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Burgstaller J.P.,Biotechnology in Animal Production | Burgstaller J.P.,University of Veterinary Medicine Vienna | Johnston I.G.,Imperial College London | Poulton J.,University of Oxford
Molecular Human Reproduction | Year: 2014

Mitochondrial diseases are potentially severe, incurable diseases resulting from dysfunctional mitochondria. Several important mitochondrial diseases are caused by mutations in mitochondrial DNA (mtDNA), the genetic material contained within mitochondria, which is maternally inherited. Classical and modern therapeutic approaches exist to address the inheritance ofmtDNAdisease, but are potentially complicated by the fact that cellular mtDNA populations evolve according to poorly-understood dynamics during development and organismal lifetimes. We review these therapeutic approaches and models of mtDNA dynamics during development, and discuss the implications of recent results from these models for modern mtDNA therapies. We particularly highlight mtDNA segregation-differences in proliferative rates between different mtDNA haplotypes-as a potential and underexplored issue in such therapies. However, straightforward strategies exist to combat this and other potential therapeutic problems. In particular, we describe haplotype matching as an approach with the power to potentially ameliorate any expected issues from mtDNA incompatibility. © The Author 2014. Source


Johnston I.G.,Imperial College London | Burgstaller J.P.,Biotechnology in Animal Production | Burgstaller J.P.,University of Veterinary Medicine Vienna | Havlicek V.,University of Veterinary Medicine Vienna | And 6 more authors.
eLife | Year: 2015

Dangerous damage to mitochondrial DNA (mtDNA) can be ameliorated during mammalian development through a highly debated mechanism called the mtDNA bottleneck. Uncertainty surrounding this process limits our ability to address inherited mtDNA diseases. We produce a new, physically motivated, generalisable theoretical model for mtDNA populations during development, allowing the first statistical comparison of proposed bottleneck mechanisms. Using approximate Bayesian computation and mouse data, we find most statistical support for a combination of binomial partitioning of mtDNAs at cell divisions and random mtDNA turnover, meaning that the debated exact magnitude of mtDNA copy number depletion is flexible. New experimental measurements from a wild-derived mtDNA pairing in mice confirm the theoretical predictions of this model. We analytically solve a mathematical description of this mechanism, computing probabilities of mtDNA disease onset, efficacy of clinical sampling strategies, and effects of potential dynamic interventions, thus developing a quantitative and experimentally-supported stochastic theory of the bottleneck. © Johnston et al. Source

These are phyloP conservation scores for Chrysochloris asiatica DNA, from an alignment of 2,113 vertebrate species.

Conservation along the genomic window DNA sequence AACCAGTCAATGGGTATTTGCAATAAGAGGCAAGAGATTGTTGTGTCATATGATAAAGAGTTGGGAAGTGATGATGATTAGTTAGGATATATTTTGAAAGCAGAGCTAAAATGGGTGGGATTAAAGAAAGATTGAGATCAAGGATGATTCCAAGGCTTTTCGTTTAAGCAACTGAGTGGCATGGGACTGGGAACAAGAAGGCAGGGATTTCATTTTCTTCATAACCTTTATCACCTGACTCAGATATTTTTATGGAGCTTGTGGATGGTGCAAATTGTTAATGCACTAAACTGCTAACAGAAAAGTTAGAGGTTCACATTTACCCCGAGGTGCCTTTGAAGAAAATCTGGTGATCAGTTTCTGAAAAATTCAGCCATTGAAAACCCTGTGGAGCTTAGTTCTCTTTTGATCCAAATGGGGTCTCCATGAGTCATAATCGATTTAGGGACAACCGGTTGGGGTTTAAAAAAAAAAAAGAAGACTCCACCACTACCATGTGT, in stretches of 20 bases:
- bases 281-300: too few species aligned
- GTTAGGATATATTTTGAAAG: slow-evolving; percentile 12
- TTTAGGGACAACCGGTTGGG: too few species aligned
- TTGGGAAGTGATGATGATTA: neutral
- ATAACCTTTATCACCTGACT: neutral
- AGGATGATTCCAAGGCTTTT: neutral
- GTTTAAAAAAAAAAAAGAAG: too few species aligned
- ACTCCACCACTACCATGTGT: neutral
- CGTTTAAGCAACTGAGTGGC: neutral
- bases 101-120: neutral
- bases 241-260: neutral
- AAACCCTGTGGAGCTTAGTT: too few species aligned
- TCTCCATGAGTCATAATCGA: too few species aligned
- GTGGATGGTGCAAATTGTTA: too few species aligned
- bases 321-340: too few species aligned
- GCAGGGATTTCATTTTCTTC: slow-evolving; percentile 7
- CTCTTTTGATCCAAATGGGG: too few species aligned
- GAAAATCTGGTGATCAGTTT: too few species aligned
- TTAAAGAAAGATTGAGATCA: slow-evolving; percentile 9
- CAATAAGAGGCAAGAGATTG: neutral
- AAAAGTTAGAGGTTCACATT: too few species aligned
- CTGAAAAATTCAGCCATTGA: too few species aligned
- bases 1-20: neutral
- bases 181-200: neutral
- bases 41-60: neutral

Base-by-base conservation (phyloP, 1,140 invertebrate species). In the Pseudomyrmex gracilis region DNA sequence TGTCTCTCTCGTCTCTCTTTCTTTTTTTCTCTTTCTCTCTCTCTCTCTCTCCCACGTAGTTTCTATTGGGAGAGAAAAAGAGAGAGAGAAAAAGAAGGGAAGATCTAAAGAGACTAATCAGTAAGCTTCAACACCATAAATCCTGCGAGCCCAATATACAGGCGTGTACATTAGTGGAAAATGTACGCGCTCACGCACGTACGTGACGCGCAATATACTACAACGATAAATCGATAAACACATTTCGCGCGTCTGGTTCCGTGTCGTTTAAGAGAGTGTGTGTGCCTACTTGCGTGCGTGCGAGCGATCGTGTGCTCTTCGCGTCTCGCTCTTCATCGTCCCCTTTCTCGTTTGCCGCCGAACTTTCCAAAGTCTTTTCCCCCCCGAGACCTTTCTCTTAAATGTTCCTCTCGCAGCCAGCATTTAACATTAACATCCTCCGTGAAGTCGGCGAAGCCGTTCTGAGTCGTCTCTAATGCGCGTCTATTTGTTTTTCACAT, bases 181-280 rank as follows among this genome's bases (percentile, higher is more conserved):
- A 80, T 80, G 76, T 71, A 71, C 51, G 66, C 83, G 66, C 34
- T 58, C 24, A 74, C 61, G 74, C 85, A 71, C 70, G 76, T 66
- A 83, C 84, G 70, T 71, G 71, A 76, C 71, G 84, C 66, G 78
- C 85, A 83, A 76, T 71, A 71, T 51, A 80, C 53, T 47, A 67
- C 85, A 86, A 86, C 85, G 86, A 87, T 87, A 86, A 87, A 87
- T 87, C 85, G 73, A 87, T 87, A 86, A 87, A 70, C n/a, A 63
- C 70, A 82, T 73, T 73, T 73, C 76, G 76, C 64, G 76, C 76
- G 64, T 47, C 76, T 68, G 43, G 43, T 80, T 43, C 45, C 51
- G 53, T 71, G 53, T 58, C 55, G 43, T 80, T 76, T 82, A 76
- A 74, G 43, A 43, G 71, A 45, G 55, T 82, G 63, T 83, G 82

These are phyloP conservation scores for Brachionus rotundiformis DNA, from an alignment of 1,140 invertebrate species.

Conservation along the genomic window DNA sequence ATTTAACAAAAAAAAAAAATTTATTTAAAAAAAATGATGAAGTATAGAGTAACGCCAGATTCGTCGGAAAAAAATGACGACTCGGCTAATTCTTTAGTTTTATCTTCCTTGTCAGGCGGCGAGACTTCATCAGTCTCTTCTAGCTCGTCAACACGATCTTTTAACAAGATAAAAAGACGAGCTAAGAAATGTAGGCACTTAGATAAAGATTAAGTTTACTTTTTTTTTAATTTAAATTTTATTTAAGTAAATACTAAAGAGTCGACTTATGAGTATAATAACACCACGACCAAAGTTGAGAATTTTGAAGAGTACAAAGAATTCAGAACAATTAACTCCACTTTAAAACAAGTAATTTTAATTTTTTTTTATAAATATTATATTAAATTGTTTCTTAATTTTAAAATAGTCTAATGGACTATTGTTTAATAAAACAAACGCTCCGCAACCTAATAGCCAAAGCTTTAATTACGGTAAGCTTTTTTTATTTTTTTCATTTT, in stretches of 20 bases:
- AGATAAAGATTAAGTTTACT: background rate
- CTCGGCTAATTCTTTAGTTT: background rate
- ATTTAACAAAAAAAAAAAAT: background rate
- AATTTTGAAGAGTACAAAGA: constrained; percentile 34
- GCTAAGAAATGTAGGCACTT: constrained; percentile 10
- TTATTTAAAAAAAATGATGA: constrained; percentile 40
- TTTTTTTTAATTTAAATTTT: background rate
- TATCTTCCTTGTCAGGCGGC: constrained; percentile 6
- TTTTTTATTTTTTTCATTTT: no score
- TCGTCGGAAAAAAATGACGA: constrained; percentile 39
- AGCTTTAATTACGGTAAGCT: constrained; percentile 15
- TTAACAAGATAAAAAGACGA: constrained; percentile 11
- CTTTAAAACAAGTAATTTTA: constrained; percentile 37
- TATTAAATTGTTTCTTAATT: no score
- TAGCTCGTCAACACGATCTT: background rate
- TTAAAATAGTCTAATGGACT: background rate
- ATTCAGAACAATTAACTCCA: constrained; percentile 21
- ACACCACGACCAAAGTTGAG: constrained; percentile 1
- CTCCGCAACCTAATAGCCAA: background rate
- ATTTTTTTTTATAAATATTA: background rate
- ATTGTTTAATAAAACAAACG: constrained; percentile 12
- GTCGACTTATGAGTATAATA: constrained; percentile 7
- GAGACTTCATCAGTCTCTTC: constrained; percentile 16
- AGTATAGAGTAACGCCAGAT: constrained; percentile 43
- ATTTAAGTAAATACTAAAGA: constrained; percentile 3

Burgstaller J.P.,Biotechnology in Animal Production | Burgstaller J.P.,University of Veterinary Medicine Vienna | Johnston I.,Imperial College London | Jones N.,Imperial College London | And 17 more authors.
Cell Reports | Year: 2014

The dynamics by which mitochondrial DNA (mtDNA) evolves within organisms are still poorly understood, despite the fact that inheritance and proliferation of mutated mtDNA cause fatal and incurable diseases. When two mtDNA haplotypes are present in a cell, it is usually assumed that segregation (the proliferation of one haplotype over another) is negligible. We challenge this assumption by showing that segregation depends on the genetic distance between haplotypes. We provide evidence by creating four mouse models containing mtDNA haplotype pairs of varying diversity. We find tissue-specific segregation in all models over a wide range of tissues. Key findings are segregation in postmitotic tissues (important for disease models) and segregation covering all developmental stages from prenatal to old age. We identify four dynamic regimes of mtDNA segregation. Our findings suggest potential complications for therapies in human populations: we propose "haplotype matching" as an approach to avoid these issues. © 2014 The Authors. Source


Stadler J.,Biotechnology in Animal Production | Stadler J.,University of Veterinary Medicine Vienna | Eder J.,Health Science University | Eder J.,Karl Landsteiner Institute of Dermatological Research | And 13 more authors.
PLoS ONE | Year: 2015

Cell-free circulating tumor DNA in the plasma of cancer patients has become a common point of interest as indicator of therapy options and treatment response in clinical cancer research. Especially patient- and tumor-specific single nucleotide variants that accurately distinguish tumor DNA from wild type DNA are promising targets. The reliable detection and quantification of these single-base DNA variants is technically challenging. Currently, a variety of techniques is applied, with no apparent "gold standard". Here we present a novel qPCR protocol that meets the conditions of extreme sensitivity and specificity that are required for detection and quantification of tumor DNA. By consecutive application of two polymerases, one of them designed for extreme base-specificity, the method reaches unprecedented sensitivity and specificity. Three qPCR assays were tested with spike-in experiments, specific for point mutations BRAF V600E, PTENT167A and NRAS Q61L of melanoma cell lines. It was possible to detect down to one copy of tumor DNA per reaction (Poisson distribution), at a background of up to 200 000 wild type DNAs. To prove its clinical applicability, the method was successfully tested on a small cohort of BRAF V600E positive melanoma patients. © 2015 Stadler et al.This is an open access article distributed under the terms of the Creative Commons Attribution License, which permits unrestricted use, distribution, and reproduction in any medium, provided the original author and source are credited. Source

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